Jacob deGrom Was Just One of the Pitchers Who Outshone Their Teammates at the Plate on April 23
Had the universal DH been in place this season, there would have been much less offense on Friday night. Pitchers enjoyed a historical night at the plate, accumulating a batting average that is higher than all other defensive positions.
Aided by multiple hit efforts by Huascar Ynoa of the Atlanta Braves and Jacob deGrom of the New York Mets, pitchers batted .250 on April 23. That clip is almost twenty points higher than the overall batting average in Major League Baseball, which is certainly going to eliminate pitchers from hitting after this season.
In 28 at bats that night, pitchers managed seven hits. Before barring them from hitting in future seasons, officials at MLB should consider how the pitchers at the plate compared to other positions.
The so-called offense-first position of first base, for example, fared much worse than the .250 batting average of the pitchers. In those same games in National League parks, first basemen went 9 for 48 for a cumulative batting average almost seventy points worse than that of the pitchers.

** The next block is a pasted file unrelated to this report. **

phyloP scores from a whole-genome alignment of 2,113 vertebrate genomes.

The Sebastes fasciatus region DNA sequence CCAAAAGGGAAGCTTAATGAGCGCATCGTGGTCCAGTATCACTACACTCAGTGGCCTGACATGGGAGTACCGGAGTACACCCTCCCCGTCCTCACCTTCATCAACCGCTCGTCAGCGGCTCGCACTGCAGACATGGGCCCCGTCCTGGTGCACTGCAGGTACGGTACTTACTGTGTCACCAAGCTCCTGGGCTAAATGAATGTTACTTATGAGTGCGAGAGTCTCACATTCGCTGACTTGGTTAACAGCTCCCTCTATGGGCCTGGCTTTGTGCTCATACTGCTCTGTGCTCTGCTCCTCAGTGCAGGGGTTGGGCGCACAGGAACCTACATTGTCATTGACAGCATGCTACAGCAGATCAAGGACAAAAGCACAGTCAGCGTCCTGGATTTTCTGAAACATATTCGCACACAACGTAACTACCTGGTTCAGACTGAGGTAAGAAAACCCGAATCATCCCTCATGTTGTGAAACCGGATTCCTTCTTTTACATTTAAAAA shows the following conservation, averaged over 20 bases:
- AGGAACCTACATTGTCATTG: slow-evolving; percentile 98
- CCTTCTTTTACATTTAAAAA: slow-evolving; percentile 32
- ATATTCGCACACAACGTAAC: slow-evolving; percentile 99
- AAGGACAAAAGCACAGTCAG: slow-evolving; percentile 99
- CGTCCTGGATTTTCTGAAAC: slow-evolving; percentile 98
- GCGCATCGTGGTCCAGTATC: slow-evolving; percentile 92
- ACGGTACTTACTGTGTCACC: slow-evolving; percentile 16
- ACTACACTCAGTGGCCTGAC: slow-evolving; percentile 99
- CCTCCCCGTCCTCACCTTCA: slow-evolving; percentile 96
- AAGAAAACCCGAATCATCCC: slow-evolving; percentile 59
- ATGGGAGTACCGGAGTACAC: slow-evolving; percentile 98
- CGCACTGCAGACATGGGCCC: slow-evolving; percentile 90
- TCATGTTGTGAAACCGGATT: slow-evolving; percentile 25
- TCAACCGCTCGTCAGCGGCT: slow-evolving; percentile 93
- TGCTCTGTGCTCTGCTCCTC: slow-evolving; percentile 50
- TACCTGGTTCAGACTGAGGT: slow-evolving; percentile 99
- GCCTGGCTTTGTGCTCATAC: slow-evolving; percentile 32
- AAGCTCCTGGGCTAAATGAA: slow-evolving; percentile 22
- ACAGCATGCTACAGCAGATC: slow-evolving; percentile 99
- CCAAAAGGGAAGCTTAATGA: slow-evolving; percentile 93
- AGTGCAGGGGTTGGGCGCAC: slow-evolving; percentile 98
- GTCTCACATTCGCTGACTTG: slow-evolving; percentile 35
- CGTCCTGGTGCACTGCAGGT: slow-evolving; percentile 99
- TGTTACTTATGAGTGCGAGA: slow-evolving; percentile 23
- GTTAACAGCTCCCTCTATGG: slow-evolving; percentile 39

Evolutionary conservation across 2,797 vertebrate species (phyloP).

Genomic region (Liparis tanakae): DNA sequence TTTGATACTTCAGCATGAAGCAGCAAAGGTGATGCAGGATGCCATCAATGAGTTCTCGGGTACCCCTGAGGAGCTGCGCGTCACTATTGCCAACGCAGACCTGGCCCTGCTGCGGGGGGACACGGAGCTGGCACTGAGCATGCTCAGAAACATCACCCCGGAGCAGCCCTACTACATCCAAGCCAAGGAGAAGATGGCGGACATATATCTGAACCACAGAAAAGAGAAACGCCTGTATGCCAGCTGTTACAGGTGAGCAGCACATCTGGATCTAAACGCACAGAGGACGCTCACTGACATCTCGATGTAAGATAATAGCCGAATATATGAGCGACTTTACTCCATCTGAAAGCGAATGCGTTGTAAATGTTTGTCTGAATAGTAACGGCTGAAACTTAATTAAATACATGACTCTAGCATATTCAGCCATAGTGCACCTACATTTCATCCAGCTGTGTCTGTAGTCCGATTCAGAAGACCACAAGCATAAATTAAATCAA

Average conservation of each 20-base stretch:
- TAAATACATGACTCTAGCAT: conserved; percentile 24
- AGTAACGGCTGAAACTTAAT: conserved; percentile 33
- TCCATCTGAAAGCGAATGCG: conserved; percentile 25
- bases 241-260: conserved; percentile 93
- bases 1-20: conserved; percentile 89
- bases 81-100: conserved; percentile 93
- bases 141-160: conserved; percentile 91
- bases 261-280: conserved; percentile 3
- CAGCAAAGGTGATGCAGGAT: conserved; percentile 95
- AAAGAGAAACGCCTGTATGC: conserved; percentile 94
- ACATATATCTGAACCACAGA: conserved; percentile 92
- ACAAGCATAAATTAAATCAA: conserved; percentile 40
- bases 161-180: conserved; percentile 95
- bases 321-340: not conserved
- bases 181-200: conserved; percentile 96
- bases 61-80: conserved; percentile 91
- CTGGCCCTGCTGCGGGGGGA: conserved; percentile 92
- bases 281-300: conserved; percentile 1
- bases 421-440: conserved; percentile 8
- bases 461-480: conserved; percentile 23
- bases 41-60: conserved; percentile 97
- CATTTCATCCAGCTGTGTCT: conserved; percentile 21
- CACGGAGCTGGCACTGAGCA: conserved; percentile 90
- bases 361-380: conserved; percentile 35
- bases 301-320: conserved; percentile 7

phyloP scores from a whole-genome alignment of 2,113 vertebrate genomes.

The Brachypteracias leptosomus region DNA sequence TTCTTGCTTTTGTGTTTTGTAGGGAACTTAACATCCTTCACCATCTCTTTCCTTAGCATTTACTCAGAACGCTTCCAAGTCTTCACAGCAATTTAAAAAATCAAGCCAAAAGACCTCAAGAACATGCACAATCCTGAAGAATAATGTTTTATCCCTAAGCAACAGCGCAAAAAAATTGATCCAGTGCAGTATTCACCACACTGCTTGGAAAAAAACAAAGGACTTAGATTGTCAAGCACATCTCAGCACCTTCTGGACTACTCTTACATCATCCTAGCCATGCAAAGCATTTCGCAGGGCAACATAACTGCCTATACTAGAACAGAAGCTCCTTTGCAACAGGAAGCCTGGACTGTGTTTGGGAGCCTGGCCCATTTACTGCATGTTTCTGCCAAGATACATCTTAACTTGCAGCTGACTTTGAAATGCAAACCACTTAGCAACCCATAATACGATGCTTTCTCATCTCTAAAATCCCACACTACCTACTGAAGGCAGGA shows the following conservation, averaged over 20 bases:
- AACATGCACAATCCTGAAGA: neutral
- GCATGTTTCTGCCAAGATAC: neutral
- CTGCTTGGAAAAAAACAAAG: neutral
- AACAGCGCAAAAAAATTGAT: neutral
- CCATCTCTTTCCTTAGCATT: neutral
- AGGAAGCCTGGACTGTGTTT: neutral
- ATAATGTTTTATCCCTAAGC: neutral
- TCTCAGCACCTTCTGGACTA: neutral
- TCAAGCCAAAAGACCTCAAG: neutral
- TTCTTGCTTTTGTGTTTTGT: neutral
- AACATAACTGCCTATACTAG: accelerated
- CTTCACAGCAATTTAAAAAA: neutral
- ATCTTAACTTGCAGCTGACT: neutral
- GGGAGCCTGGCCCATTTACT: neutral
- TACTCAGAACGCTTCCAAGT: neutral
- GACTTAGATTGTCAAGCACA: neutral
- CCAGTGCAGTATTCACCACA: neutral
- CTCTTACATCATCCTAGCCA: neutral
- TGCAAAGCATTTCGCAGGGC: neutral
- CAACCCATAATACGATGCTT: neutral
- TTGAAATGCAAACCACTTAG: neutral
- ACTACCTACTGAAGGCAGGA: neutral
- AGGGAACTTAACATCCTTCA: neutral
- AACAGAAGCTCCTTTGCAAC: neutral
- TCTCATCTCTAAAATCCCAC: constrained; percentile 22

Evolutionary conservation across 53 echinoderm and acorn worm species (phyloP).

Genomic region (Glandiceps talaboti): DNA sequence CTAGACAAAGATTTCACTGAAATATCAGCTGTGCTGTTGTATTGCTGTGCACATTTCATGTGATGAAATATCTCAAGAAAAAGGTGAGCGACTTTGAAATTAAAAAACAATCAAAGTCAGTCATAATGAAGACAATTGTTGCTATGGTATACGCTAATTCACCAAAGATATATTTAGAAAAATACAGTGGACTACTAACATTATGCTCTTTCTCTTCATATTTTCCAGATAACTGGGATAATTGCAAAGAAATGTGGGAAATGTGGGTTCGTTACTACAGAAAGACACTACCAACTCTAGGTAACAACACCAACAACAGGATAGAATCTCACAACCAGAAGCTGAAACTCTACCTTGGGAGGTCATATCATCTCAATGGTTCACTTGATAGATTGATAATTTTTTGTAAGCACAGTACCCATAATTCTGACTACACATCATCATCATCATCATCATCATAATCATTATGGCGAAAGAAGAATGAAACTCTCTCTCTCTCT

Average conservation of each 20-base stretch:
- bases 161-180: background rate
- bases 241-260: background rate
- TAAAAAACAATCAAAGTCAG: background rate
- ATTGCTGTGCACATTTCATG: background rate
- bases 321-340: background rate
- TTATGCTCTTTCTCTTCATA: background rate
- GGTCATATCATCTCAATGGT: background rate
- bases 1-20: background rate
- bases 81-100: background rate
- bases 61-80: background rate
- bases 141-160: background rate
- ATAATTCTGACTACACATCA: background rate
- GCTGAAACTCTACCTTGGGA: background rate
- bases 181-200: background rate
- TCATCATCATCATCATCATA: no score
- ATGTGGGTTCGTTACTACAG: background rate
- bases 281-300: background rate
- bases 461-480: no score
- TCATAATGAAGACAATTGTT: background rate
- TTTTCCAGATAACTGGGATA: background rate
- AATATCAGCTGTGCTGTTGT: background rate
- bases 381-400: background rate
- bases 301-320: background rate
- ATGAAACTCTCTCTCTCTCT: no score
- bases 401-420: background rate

That mark of .186 can to some extent be blamed on the two best teams in all of baseball, as the first basemen in the Dodgers - Padres game went hitless in seven at bats. Also blanked in seven at bats were the cold corner members in the Braves – Diamondback games, including Most Valuable Player Freddie Freeman.
Think about the idea of pitchers outslugging All-Star mashers like Freeman, Anthony Rizzo, Joey Votto, Paul Goldschmidt, and Rhys Hoskins, which seems incredible until you consider the current trend in baseball. It is doubtful that by simply instituting a universal DH is going to fix America's pastime, which has come down to strike out or home run much too often.
While first basemen fared the worst that night, the other positions should be embarrassed as well. In what might be an indication of the sorry state of offense in today's game, pitchers on April 23 outhit every position except right field.
Notwithstanding the sad stats revealed that night in April, the universal DH will still be of tremendous benefit for baseball. Pitchers may have outhit their teammates, but it was a completely different story in American league parks.
In those arenas the designated hitters far outperformed their teammates, accumulating a batting average over .300. Overall they, including guys like JD Martinez and Nelson Cruz, went a combined 19 for 61.
We need offense like that, so by all means MLB should adopt the universal DH. Perhaps, though, they should not always replace the pitchers in the batting order but the weakest hitters which, at least for a night in late April, were the first basemen.